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Beneroya Recital Hall, Seattle WA October 28, 2000
A veteran of the Count Basie and Duke Ellington orchestras, Clark Terry delivered five decades of musicianship and a timeless sense of humor to Seattle, entertaining a packed house of 500-plus fans who filled Beneroya Recital Hall. High notes mirrored sightgags as the venerable flugelhornist played and hammed his way through two sets of swingin' big band arrangements performed by the 17-piece Seattle Repertory Jazz Orchestra. Compositions by Quincy Jones ("Happy Faces"), Billy Strayhorn ("Isfahan"), Ernie Wilkins ("Jenny," "Big Bad Blues") and Terry himself ("Sheba," "Tee Pee Time," "Mumbles") set a high musical standard for the evening. Blues, swing and red hot solos were in large supply thanks to SRJO's fine stable of local musicians - including trumpets Jay Thomas and Floyd Standifer, tenor saxophonist Don Lanphere and pianist Marc Seales. As a whole the orchestra, lead by altoist Michael Brockman, displayed great dynamic range and clarity of tone, texturing luscious big band chords with delicacy and power. The rhythm section swung steady in the capable hands of Seales, bassist Phil Sparks and 22-year-old drummer Jay Ledley, an admirable last minute replacement for SRJO's Artistic Director Clarence Acox. But the star of the show was Clark Terry. Impeccably dressed and sporting a huge smile, Terry charmed his Seattle audience, most of who were in attendance to pay tribute to this living jazz legend. Yet, Terry eschewed his illustrious title in favor of something more universal: humor. His nonsense tune "Mumbles" was again a hit. Debuted on The Tonight Show, Terry's gibberish scat singing-a mixture of Swedish Chef and Baptist Minister-left the crowd in hysterics. Other Terry hijinks included pretending to pour water in his ear, playing his horn upside down and even playing two horns at once. Jazz purists must have scoffed, but the majority in attendance found Terry's mixture of music and mirth highly entertaining. Musically speaking, Terry's solos were neither stellar nor subpar, and it's clear that at the age of 79 the East St. Louis native has lost a good deal of the musical ability on which his reputation rests. But, shades of greatness were evident on the flugelhornist's rendition of "Sheba" a beautiful ballad written for, not a voluptuous woman but the composer's French poodle, "who bit me." Here Terry's horn equaled the majesty of yesteryear with its richness of tone and intimacy of feeling.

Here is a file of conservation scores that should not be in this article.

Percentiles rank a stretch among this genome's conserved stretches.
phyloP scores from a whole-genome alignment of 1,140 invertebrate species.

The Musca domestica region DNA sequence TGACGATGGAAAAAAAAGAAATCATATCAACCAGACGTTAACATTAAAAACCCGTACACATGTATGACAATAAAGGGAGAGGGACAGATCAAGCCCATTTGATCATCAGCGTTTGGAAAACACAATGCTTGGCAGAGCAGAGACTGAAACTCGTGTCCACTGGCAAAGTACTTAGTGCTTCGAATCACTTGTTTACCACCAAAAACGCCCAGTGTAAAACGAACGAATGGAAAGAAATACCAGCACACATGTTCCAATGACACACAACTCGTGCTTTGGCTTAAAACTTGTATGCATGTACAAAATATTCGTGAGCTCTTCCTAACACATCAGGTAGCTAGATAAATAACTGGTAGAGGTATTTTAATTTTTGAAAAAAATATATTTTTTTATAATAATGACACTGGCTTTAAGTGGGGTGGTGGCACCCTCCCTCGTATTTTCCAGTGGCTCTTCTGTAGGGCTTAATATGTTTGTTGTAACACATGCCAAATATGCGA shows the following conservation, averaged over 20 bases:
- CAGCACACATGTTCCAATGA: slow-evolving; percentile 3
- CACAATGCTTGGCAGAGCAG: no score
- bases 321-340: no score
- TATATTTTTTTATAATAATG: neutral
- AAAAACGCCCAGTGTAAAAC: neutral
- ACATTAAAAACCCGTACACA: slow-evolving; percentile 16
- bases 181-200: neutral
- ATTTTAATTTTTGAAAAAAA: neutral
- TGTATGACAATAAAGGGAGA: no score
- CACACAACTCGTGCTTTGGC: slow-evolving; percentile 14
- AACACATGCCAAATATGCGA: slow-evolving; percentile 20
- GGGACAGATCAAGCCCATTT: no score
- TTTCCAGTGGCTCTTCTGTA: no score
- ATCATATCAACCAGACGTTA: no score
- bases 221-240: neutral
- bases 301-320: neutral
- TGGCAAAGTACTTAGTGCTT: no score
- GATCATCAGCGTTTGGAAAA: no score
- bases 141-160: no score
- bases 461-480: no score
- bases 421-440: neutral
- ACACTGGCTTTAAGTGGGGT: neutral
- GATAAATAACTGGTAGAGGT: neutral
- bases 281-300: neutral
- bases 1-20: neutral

The evening's concert was not without its bizarre moments, however. Why was the upbeat and jovial "Tee Pee Time" dedicated to the Native Americans who died at the battle of Wounded Knee? And what was the meaning behind Terry's 15-second solo encore performed impromptu at the stage door? Value every note, perhaps.
Perhaps most puzzling of all is how an audience of 500 can sit stone still while listening to burning swing, infectious blues, spontaneous solos and the combined energy of 17 top-flight jazz musicians. From the back of the hall, this reviewer noticed only a few heads bobbing, only a few hands clapping in rhythm. It must have been the sight of all those tuxedos up on stage that stifled everybody's natural inclination to bust a move. Of course, as Clark Terry well knows, there's nothing like humor to break the ice.
I love jazz because anything is possible; it has few rules and the best jazz breaks those ones. I prefer free improv because it doesn't really have any rules at all.
I was first exposed to jazz in my teens (in the late sixties).
The first jazz record I bought was Filles de Kilimanjaro by Miles Davis, shortly followed by Extrapolation by John McLaughlin.
My advice to new listeners is to listen as widely as possible and not to make snap judgments--stick with it.